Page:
Lecture Capture in the Teaching and Learning Building

Mediasite LogoOver the past two years CIS has been conducting a pilot of lecture capture in the Learning Studio Classroom.  “Lecture capture” refers to the ability to record audio and video of the presenter as well as the presenter’s display (including Powerpoint slides, images from a document camera or other device). James Sadler developed the scheduling system used in our pilot, which has been very successful as a proof of concept. We were primarily focused on finding out whether faculty were interested in using such a service and what they would use it for. Several faculty have participated in the pilot including Rachel Levy, Z Sweedyk, Michael Erlinger, Francis Su and Michael Orrison. One of the usage scenarios that quickly emerged was recording student presentations so that students could view them and study their performance.

Our home-grown system has the ability to schedule recordings and uses a webcam to record the video and audio of the presenter. A video splitter and Wirecast software takes care of recording the presenter’s display and creating a screen-in-screen recording of the video, audio and video display. What the home-grown system lacks is a back end system where the recordings can be automatically stored and distributed. The system was also not always as reliable as we had hoped.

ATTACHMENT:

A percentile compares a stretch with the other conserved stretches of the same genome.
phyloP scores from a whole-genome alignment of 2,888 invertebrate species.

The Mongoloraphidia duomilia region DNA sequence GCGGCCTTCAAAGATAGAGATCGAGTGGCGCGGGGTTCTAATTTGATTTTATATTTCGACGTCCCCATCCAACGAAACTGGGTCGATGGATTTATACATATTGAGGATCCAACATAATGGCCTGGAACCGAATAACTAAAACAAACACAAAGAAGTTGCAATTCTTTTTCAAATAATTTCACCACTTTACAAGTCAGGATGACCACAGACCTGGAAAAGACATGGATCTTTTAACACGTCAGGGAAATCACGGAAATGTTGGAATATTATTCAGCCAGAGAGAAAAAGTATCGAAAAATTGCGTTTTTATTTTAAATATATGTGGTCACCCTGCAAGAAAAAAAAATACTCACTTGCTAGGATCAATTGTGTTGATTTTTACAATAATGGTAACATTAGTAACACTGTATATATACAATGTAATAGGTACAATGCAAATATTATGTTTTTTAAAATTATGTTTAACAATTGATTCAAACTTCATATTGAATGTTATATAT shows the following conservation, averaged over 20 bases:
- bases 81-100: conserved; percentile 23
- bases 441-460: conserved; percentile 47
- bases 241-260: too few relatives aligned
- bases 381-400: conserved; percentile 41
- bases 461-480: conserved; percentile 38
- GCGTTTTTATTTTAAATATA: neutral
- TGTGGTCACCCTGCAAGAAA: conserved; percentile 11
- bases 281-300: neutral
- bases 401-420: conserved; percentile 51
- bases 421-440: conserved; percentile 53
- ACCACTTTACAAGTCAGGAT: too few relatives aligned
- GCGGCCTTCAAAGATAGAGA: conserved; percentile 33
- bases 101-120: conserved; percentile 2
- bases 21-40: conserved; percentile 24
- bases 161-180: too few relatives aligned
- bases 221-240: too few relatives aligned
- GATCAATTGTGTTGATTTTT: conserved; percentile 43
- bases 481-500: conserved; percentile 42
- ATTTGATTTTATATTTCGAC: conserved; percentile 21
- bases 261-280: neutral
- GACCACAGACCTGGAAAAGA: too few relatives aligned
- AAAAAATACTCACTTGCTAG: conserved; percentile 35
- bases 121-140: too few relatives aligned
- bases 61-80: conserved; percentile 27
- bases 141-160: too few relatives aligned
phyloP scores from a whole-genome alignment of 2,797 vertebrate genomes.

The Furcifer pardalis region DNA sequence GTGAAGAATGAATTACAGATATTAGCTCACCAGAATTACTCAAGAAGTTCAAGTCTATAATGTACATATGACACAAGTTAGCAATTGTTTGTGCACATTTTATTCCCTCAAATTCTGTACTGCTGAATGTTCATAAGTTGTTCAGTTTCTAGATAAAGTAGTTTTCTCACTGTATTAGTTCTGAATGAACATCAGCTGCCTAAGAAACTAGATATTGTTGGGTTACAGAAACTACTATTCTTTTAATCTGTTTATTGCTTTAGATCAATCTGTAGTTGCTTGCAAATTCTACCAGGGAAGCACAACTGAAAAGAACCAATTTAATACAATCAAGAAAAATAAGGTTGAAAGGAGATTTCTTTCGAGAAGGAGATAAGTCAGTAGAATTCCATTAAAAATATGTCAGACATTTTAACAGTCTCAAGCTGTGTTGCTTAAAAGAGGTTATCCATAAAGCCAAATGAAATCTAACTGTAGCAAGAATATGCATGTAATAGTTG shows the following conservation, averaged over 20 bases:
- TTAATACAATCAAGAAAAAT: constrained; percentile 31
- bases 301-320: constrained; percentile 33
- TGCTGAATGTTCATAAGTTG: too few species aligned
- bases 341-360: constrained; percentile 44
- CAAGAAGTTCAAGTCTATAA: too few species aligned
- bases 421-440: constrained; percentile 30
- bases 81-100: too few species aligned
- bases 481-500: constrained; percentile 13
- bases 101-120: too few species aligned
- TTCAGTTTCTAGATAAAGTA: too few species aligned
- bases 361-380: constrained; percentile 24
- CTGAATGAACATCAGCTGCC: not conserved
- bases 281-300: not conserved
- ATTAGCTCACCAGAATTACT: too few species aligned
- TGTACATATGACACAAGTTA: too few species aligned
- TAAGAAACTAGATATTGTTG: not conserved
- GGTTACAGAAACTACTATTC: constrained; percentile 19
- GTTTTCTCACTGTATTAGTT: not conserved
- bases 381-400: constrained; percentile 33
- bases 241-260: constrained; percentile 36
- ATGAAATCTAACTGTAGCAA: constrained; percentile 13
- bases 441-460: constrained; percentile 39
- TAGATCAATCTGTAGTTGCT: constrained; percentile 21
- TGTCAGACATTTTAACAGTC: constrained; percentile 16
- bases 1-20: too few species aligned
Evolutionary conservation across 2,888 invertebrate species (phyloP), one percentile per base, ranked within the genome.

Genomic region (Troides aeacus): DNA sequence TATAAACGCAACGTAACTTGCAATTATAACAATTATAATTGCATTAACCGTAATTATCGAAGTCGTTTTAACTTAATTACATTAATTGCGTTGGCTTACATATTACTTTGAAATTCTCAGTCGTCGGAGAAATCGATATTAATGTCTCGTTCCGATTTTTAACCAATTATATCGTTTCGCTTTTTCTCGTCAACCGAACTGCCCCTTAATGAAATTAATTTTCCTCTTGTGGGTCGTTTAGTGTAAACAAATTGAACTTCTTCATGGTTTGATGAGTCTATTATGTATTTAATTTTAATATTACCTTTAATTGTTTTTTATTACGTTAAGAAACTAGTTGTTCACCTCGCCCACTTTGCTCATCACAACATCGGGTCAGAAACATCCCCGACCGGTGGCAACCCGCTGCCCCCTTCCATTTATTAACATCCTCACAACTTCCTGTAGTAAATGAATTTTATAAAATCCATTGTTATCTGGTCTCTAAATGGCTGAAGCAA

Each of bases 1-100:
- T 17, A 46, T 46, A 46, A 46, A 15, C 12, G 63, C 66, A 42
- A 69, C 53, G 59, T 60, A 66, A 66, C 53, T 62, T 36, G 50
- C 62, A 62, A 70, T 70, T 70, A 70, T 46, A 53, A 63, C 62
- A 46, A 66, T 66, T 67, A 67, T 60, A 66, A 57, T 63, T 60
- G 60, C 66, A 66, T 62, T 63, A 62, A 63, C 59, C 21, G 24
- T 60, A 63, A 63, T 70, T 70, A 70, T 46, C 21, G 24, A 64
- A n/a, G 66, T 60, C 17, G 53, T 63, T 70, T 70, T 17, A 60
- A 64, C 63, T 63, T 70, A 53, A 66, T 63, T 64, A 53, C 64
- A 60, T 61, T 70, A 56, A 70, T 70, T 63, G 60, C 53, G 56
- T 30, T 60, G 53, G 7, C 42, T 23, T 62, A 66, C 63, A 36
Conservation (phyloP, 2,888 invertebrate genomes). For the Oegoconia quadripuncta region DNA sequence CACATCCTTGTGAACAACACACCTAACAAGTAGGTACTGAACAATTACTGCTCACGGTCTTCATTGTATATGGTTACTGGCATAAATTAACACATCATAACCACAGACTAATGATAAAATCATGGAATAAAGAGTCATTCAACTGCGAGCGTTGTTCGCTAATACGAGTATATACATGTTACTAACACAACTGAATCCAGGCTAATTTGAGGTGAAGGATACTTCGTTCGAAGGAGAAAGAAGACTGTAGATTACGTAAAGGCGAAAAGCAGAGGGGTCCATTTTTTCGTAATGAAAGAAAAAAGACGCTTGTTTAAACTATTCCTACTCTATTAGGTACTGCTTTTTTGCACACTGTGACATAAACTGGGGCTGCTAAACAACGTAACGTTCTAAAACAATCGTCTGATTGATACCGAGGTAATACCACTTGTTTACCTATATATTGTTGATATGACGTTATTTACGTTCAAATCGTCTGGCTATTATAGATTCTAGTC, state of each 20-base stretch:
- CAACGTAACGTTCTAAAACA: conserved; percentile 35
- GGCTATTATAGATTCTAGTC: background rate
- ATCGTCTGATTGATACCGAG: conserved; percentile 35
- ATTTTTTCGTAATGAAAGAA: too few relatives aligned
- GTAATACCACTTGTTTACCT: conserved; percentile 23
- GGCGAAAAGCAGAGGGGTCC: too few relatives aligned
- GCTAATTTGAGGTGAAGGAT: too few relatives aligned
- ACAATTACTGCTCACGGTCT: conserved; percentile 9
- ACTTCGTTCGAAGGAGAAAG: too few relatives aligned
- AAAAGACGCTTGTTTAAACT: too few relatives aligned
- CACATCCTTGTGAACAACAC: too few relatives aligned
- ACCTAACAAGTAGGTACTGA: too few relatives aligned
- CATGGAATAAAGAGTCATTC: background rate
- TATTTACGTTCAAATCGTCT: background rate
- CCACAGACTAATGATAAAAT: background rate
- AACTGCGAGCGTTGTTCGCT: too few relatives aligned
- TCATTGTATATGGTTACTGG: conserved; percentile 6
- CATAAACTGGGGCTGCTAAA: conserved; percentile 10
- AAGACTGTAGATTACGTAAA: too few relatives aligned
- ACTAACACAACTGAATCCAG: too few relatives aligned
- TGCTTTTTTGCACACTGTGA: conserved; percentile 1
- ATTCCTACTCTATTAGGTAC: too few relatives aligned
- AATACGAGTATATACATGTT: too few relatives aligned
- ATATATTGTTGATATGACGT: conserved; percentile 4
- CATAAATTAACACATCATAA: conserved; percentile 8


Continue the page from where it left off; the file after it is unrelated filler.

Last year we began looking at commercial systems that provide lecture capture and video streaming. We looked at a variety of systems such as Panopto, Mediasite, and Echo360.  We ran a pilot of Kaltura last Spring.  Eventually, we focused on the main market competitors: Sonic Foundry’s Mediasite and Echo360.  Both have very similar capabilities and features. Last month we decided to purchase Mediasite for installation in the new Teaching and Learning Building. We purchased three Mediasite recorders and have contracted for three years of their hosting service. Two of the recorders will be installed in the lecture hall control booth and will be able to record from the main Lecture Hall, the Recital Hall, 85-person classroom, the two technology-rich classrooms on the second floor (rooms 2450 and 2454) as well as an additional 50-person classroom on the second floor. We also purchased a mobile recorder that can be moved to other classrooms for recording.

The Mediasite recorders include scheduling software for hands-free recording.  It can be used to set things up so that recording starts automatically when the class starts.  The completed recording uploads automatically to Mediasite’s web site. Faculty can embed a playlist in their Sakai course site so that new recordings are automatically available to students.

The Mediasite recorders also have the capability to do live streaming over the web. In addition to these features, faculty also have access to extensive analytics about which students are viewing what videos when. Faculty can even see graphics that analyze which presentation segments are viewed most often. Faculty can also add interactive features like polls and the ability to ask questions to their recordings.

We’re looking forward to working with faculty to explore how they can use Mediasite in their classes. We plan on giving Mediasite training to interested faculty starting this summer and fall. If you’d like to learn more about lecture capture in the TLB feel free to contact us: helpdesk@hmc.edu or (909) 607 7777.

 

Spring Break Audiovisual Renovations